RIP Penny

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Penny

I am so very sad to report that Penny did not make it. She died during the night. I found her laying in her usual spot, already cold and stiff. She was laying in a completely normal sleeping position, with no signs of thrashing in the bedding around her. At least I can imagine that she just went to sleep peacefully without suffering. I don’t know what happened, but I don’t think it was bottle jaw that killed her. She just wasn’t showing symptoms of a life-threatening case. She was definitely not showing symptoms of listeriosis. We have also lost sheep to Johne’s disease, but she was not showing any signs of that either. Sissy is at a loss, too. We just don’t know.

All I know is I am going to miss her. She was one of the first ewe’s to make friends with me when I started helping with the sheep. She didn’t have a name at that point, but I looked up her ancestry and named her Penny after seeing that her mother’s name was Copper. I remember her first lambing. She ran out the door with the rest of the herd and it wasn’t until she was racing to the pasture that I noticed a lamb’s head hanging out of her vulva. Thankfully she was so friendly I was able to walk right up to her in the pasture. Her labor had stopped with the lamb only partway out. I helped her finish delivery and attempted CPR right there in the snow. She seemed to be relieved to have the lamb out, but didn’t show any motherly instincts toward the dead lamb. I was concerned enough by this that I kept close watch for days when she was due to lamb again the next spring. But she did just fine on her own, giving birth to twins, Peppa and Suzy. We still have Peppa. This year she had twins again, Peppy and Poppy.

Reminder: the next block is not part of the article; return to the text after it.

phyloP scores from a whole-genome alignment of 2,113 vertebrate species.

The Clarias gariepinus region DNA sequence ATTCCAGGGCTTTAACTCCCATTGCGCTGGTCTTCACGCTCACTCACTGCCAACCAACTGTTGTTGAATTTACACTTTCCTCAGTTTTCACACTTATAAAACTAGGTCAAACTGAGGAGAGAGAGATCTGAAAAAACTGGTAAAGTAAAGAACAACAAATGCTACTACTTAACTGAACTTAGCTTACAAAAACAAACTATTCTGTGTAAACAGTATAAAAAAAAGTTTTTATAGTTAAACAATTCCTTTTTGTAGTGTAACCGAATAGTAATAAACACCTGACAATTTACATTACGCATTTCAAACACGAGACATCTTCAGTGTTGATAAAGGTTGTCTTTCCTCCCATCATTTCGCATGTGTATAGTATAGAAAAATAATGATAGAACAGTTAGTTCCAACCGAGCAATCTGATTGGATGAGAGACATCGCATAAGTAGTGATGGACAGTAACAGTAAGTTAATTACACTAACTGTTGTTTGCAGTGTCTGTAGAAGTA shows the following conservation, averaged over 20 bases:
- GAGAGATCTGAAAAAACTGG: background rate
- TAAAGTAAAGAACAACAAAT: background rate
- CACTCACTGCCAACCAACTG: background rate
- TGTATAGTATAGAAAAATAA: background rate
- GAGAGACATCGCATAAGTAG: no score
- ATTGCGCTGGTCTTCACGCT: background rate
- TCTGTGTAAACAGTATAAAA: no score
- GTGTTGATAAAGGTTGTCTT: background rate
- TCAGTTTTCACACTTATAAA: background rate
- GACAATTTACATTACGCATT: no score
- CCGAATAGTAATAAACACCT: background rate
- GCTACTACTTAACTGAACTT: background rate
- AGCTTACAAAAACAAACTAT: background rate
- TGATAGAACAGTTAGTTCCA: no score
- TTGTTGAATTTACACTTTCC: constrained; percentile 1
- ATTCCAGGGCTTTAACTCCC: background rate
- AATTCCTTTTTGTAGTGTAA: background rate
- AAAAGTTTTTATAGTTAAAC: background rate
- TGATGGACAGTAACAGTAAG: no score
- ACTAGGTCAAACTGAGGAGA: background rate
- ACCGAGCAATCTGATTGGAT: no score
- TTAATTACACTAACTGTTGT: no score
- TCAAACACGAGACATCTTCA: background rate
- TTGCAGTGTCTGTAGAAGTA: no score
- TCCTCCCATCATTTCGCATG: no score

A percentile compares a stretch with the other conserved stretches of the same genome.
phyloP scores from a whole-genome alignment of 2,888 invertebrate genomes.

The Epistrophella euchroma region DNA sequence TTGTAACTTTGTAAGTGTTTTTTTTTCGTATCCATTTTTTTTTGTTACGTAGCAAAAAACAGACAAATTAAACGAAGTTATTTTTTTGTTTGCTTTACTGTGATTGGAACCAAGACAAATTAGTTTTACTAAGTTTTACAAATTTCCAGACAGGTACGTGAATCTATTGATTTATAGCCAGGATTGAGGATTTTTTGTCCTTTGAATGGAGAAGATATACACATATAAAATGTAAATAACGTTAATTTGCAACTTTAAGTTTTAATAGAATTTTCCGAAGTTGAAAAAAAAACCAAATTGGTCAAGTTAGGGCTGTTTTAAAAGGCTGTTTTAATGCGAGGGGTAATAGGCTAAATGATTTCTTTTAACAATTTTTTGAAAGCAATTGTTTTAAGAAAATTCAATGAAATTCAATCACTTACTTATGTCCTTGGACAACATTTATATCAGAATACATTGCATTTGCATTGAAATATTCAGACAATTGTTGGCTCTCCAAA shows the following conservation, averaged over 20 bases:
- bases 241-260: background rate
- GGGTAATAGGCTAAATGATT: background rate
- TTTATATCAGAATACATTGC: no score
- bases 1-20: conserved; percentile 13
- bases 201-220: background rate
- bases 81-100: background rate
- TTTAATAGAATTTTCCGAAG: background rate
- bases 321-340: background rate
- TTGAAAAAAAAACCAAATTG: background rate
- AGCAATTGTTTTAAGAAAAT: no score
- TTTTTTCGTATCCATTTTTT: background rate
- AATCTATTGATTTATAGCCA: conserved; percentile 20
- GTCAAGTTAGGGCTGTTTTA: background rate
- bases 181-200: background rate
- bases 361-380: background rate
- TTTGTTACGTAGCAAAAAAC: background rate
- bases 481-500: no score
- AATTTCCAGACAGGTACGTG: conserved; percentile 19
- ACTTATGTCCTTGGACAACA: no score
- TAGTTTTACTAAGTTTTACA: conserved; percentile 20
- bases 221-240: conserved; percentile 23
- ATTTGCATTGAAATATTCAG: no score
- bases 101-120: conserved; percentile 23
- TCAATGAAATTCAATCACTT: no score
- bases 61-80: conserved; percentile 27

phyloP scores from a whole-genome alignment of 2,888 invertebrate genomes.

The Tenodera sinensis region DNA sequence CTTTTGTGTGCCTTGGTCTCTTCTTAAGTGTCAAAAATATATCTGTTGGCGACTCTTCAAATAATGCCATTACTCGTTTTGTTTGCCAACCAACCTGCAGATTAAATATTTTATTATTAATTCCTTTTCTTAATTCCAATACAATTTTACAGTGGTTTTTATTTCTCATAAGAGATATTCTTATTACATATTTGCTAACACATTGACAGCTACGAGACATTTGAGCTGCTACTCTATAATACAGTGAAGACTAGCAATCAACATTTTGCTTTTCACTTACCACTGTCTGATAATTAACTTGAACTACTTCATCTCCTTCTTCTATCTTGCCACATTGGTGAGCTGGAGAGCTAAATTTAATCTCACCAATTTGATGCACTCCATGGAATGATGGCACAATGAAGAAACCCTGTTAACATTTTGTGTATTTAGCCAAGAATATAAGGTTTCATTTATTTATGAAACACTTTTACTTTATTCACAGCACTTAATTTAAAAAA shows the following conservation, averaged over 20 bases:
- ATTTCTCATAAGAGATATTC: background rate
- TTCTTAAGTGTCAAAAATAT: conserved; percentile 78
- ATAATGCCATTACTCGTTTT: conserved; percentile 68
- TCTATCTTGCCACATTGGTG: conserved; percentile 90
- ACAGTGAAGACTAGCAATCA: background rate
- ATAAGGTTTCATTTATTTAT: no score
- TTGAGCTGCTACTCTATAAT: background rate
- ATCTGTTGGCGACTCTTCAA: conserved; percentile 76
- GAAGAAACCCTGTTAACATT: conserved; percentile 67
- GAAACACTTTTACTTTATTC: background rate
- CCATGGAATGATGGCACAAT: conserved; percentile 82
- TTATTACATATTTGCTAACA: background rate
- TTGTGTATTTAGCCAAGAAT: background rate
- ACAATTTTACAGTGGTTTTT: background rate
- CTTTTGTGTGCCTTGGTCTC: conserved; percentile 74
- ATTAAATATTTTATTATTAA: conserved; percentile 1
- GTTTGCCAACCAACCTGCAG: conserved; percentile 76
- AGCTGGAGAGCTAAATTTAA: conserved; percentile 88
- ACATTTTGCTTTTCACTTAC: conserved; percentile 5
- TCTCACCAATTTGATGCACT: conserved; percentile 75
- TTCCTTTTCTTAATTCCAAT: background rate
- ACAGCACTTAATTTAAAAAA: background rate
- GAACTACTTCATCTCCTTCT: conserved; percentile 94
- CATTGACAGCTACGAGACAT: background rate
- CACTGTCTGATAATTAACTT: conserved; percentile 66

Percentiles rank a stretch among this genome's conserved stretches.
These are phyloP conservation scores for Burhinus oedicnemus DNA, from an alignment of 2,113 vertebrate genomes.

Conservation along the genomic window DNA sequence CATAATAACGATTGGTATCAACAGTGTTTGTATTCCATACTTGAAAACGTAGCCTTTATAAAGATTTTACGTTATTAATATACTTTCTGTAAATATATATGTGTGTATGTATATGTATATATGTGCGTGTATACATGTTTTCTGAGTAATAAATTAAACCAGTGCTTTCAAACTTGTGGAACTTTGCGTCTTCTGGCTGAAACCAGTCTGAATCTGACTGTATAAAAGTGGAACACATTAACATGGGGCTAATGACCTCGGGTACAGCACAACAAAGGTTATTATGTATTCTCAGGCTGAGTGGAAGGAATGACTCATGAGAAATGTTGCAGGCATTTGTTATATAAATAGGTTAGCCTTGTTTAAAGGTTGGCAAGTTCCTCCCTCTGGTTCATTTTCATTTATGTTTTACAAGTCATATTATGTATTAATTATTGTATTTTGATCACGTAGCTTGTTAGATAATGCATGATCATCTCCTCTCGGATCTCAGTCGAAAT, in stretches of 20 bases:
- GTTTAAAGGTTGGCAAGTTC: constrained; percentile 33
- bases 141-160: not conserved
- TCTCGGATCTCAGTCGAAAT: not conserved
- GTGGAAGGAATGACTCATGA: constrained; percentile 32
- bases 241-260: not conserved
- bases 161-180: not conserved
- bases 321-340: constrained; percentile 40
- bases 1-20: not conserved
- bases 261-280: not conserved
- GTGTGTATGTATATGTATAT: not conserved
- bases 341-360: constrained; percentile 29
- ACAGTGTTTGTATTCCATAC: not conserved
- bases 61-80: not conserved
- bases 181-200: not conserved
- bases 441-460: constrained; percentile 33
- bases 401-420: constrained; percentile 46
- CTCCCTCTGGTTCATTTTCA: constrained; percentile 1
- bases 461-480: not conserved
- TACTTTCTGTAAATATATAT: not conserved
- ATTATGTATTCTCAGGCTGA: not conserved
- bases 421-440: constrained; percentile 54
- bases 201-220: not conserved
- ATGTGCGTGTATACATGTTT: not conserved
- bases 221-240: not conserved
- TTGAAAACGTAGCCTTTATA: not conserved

Penny was a sweetheart. She was on the small side, but well-built for her size. She loved getting attention, but was not pushy about demanding it. She LOVED eating pumpkins. The photo was from last fall. She would stick her whole head inside a pumpkin to eat it. When she ate hay she liked to stick her head right into the middle of the hay in the manger. She would actually lay down and burrow her head under the hay through the bottom opening so her entire head was buried. I wish I knew what happened to her. I was giving her extra attention these past few days because she seemed to want extra love. I wish I could give her more. My poor girl.

Poor Penny

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Penny has been acting weird for a couple of days. She was being clingy, staying by the gate, yelling at me for attention instead of grazing with the rest of the herd. I thought she might be in heat. Then, yesterday she didn’t seem to have much appetite, just stood by the water tub, sipping water. Today she seemed depressed, her ears were cool (usually means a sub-normal temperature) and her lower jaw seemed a bit swollen. Texted Sissy to come and take a look at her.

Sissy thinks she is developing bottle jaw. Bottle jaw is caused by intestinal worms. Barber pole worms cause anemia (which would explain the sub-normal temperature) and fluid retention under the jaw. Severe cases can even cause death. Sissy gave her a dose of de-wormer, vitamin injections, and pro-biotics. Hopefully Penny will be feeling better soon.

I’m no sheep expert. I don’t always know what might be ailing them, but I usually can tell when there is something wrong. When Luna got listeriosis I knew I right away because I had seen it before in our ram last year. I have seen bottle jaw before. Bandit had it a few years ago, but her jaw was much, much more swollen and she never seemed to lose her appetite. I feel bad for my poor girl. I hate when they aren’t feeling good.